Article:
What Do tests for Heteroskedasticity Detect?
A test is said to detect an alternative hypothesis if it is unbiased against it, at all levels and all sample sizes. It is a robust test if this property is true for a large class of null distributions. This approach allows for method of comparison of tests which can be carried out for finite samples as well as in asymptotic behavior. We use this method to compare the properties of several methods of testing for heteroskedasticity, emphasizing on the possibility of testing for nonspecific heteroskedasticity. We show that a robust test for non-specific heteroskedasticity is impossible. Usual tests, both exact and asymptotic, usually retain robustness, while giving up non-specifity. We demonstrate and apply methods which characterize, for a large class, the directions which such tests detect. Alternatively, one may give up robustness in order to detect all departures from the null. We show that such a test can be developed along lines suggested by Pitman (1938). The test is distribution specific. The test statistic for the normal distribution writes as the ratio of arithmetic and geometric means of the squared errors.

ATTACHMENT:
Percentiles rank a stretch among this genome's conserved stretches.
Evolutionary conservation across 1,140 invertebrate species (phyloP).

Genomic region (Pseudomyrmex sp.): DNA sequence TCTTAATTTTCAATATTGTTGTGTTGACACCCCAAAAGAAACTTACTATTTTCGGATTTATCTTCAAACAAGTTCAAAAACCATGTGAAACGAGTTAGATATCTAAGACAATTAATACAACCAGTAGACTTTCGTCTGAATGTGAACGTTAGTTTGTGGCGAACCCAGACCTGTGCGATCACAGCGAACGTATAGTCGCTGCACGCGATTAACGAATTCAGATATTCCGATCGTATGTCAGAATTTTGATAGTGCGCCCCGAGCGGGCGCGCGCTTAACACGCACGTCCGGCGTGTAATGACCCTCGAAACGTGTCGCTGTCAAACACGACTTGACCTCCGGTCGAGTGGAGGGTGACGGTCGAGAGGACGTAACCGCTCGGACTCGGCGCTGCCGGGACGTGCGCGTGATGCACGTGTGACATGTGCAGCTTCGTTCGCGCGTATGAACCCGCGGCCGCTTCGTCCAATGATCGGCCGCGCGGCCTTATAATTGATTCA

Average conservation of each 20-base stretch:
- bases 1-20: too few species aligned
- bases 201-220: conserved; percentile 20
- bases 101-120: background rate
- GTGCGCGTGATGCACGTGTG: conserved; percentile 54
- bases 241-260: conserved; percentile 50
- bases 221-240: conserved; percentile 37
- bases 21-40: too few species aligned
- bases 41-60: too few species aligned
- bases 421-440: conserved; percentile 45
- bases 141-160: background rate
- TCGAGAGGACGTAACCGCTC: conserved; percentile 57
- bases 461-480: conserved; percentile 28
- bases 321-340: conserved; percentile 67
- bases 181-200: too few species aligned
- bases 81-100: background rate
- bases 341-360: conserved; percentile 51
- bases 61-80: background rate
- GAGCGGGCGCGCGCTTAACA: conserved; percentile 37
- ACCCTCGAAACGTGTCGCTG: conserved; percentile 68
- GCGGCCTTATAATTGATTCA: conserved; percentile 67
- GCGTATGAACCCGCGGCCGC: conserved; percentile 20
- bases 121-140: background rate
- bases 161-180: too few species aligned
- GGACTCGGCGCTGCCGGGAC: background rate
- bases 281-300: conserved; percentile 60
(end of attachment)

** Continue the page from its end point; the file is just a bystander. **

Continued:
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|Date of creation:||Aug 1989|
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